International student makes new friends in Canada
After high school, I made the decision to start off my Bachelor program in Bangladesh, with the plan to transfer to the US after my first or second year.
I thought I would find my future there, especially as I had completed one year of high school in St. Louis as an exchange student.
Before beginning my university studies in Bangladesh, I got a job at the Canadian University Application Centre (CUAC) in Dhaka as an intern. While working there, I learned the company plays such an important role in helping students from different countries around the world like Bangladesh and India to pursue higher education in Canada.
I liked working at CUAC so much that I continued working there even after I was accepted to, and began my studies at, Independent University, Bangladesh.
While beginning to research my options in the US, I was very surprised and concerned at the high cost of tuition since most institutions are privately owned. Also, most American institutions required the writing of the SAT exam. This seemed like a lot of effort for an uncertain result, especially since I had already proven myself to be a very good student.
At this very time, while working at CUAC, I was amazed to learn of the many options where Canada offered top quality education at a more reasonable tuition cost. I hadn’t known about this before.
It was not long after that I met Marie Braswell, Director of Admissions at Saint Mary’s University (SMU), Halifax. Braswell came to visit Bangladesh to counsel potential students. I was so impressed by her manner and thorough presentation. During her stay in Bangladesh not only was I able to learn more about Canada, but I also became interested in finishing my degree in SMU.
The best parts about applying to Canada were that tuition fees were low, no SAT was required, and almost all universities offered co-op and off-campus work opportunities, which meant I could work and study at the same time. The CUAC, as it does for all students, looked after all the details, all free of any service charges.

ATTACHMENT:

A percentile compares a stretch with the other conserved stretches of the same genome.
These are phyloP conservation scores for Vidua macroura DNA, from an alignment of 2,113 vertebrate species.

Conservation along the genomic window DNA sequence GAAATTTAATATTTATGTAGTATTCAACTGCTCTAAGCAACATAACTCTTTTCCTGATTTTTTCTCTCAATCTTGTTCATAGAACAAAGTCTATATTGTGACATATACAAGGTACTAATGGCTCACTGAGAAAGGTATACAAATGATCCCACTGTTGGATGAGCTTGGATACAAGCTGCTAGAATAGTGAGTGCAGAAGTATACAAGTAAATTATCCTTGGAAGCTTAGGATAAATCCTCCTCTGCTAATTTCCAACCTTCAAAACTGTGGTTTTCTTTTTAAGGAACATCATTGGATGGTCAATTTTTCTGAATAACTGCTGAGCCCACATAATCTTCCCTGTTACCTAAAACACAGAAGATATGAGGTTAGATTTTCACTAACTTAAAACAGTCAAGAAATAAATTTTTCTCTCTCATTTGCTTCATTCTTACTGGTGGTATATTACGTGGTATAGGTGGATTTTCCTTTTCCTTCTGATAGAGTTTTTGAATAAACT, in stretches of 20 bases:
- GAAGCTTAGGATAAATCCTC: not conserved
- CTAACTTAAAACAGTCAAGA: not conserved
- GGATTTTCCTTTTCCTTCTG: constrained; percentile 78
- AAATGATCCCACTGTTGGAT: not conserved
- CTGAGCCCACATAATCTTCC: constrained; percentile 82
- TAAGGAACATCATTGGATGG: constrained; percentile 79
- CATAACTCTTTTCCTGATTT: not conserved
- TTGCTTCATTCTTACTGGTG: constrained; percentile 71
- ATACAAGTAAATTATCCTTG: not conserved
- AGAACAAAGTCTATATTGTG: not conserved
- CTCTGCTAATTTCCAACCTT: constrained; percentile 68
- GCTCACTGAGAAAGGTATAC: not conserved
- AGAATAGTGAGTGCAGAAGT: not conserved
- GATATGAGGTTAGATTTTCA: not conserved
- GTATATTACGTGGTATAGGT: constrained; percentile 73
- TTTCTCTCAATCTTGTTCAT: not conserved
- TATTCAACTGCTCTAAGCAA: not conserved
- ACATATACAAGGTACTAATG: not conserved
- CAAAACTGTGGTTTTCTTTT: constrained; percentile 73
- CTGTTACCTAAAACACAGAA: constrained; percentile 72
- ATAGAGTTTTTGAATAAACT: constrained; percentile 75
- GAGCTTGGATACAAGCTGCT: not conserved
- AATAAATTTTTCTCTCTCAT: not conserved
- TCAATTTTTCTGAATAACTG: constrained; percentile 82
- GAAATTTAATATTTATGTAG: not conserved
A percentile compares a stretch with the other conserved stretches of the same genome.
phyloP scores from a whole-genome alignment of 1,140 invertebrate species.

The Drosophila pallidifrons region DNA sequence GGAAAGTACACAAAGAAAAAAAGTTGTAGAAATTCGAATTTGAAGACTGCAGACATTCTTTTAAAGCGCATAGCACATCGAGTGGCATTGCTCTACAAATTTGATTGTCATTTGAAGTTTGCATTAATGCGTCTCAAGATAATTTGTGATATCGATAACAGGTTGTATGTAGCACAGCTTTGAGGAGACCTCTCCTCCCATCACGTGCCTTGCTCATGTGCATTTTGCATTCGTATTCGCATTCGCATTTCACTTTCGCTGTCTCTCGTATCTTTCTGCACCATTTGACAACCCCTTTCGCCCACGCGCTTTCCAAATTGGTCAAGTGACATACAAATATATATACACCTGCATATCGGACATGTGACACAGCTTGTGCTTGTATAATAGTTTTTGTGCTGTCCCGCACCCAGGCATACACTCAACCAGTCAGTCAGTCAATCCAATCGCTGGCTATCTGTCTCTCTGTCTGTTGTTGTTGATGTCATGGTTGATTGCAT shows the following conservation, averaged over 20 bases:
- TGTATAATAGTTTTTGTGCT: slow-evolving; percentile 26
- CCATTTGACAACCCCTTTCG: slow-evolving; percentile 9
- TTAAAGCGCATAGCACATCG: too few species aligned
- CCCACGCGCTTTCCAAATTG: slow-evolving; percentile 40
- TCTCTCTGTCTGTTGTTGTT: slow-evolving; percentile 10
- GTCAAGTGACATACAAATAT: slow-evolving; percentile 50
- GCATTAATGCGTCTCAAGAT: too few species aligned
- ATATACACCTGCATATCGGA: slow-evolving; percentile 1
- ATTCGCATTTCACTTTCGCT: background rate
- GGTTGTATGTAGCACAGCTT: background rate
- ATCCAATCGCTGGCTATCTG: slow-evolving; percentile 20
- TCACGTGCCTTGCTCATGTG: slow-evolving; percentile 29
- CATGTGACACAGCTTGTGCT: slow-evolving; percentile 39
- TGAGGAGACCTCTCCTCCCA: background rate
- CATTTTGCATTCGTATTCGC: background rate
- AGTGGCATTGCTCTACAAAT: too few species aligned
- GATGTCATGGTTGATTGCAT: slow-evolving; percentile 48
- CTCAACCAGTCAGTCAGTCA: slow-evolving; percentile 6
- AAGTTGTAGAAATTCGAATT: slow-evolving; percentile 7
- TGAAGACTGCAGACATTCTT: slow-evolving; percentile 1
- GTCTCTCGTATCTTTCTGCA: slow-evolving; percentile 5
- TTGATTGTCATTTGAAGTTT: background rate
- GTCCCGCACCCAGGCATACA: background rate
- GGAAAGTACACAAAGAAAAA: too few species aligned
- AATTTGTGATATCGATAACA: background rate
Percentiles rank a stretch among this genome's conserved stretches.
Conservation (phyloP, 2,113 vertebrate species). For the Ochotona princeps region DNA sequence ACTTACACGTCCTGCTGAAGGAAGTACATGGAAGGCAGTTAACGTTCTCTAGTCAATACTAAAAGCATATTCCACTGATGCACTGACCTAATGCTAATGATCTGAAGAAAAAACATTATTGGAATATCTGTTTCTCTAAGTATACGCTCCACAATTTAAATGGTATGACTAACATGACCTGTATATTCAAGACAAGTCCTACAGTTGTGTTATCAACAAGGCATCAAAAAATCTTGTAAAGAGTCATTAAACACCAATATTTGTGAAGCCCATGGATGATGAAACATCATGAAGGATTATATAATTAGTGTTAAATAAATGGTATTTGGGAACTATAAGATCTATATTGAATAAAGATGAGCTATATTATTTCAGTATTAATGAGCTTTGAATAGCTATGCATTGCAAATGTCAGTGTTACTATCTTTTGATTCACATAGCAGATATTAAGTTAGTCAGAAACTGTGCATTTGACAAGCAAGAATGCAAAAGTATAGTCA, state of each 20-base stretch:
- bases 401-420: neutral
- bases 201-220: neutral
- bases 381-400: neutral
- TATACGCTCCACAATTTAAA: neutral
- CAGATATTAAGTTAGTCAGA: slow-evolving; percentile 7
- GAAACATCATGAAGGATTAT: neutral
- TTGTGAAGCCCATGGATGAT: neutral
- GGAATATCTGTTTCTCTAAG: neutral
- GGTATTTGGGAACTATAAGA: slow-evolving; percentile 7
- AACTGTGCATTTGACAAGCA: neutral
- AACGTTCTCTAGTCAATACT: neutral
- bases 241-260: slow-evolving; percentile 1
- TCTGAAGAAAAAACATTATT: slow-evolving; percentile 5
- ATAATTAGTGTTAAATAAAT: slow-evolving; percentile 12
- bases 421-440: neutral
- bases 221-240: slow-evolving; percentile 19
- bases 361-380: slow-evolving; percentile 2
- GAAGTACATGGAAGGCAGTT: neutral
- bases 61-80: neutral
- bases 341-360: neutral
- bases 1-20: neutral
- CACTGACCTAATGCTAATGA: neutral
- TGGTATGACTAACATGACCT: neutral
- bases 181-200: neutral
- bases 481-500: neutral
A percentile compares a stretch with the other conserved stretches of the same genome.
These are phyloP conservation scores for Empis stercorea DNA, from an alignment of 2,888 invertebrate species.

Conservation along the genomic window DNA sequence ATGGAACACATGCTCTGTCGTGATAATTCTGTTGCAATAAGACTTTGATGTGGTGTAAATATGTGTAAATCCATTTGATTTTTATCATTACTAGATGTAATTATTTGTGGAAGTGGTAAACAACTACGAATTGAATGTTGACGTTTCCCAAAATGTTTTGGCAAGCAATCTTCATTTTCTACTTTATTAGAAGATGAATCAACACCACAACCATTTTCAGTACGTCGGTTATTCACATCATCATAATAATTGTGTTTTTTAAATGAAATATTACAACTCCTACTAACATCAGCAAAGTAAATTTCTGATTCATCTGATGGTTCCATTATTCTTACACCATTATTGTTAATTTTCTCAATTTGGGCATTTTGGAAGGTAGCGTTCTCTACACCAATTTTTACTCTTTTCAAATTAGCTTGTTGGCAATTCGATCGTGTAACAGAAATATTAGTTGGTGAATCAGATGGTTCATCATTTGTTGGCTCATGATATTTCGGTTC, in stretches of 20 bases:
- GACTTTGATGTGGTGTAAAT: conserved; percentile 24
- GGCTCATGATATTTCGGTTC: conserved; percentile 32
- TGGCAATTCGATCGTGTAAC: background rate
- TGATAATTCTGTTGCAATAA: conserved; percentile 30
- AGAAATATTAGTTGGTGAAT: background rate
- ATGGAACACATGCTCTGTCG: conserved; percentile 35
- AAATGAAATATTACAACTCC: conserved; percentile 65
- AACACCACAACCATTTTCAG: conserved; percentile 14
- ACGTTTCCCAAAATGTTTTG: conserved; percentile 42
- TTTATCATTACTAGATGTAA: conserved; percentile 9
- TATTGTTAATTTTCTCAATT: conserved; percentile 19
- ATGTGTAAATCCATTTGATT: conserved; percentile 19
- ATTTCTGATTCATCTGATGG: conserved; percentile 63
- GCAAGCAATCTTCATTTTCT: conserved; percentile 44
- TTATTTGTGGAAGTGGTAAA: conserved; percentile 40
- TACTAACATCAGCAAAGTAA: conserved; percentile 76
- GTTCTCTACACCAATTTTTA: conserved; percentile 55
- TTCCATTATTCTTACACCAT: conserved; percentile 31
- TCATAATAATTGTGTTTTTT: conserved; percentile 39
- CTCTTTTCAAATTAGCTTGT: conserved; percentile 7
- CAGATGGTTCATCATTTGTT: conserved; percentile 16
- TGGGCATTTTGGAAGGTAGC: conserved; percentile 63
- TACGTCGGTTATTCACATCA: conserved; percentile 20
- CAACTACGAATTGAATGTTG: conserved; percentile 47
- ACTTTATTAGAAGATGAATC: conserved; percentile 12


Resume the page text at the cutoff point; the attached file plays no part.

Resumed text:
My parents and my family always wanted me to pursue my higher studies abroad and when I told them I was interested in applying to Canada they were more excited than I was. Not only were they happy because I had relatives and friends in Canada, but they also believed that I could work and stay here upon completion of my degree.
I finished two semesters of university in Bangladesh, before applying to SMU. I was accepted and all my credits were transferred. Then I began the nervous process of preparing for big changes.
My biggest fears about studying abroad were not being able to make friends and facing study pressure. I have read articles where students have struggled to adjust and often go through a period of being homesick, even depressed. I convinced myself that this would not happen to me and that I would do great, because I had been through that situation as a high school exchange student in the United States.When I arrived in Halifax, I was so excited! Everything and everyone seemed so nice. But the following few days were a bit tough for me. Given the fact that I had missed orientation, I didn’t know much about the campus and places nearby. I had difficulty figuring out where my classrooms were. I had no friends, other than my roommate and my high school friend from Bangladesh.
The first few days were a struggle. I learnt that people are friendly and helpful, and that if you approached them, they would talk to you. So that is exactly what I did. I even got a part-time job working in the SMU international student office, and then a summer job working for CUAC’s Toronto office.
Today, as I enter my second year as a student, I am more confident than I would have been if I hadn’t approached people and made friends.
Friends change everything.
– Annesha Chakma
• To find out more about studying in Canada, applying for Canadian universities as an international student and for more information on academic career in Canada, visit www.canada123.org.
Posted: Sep 5, 2013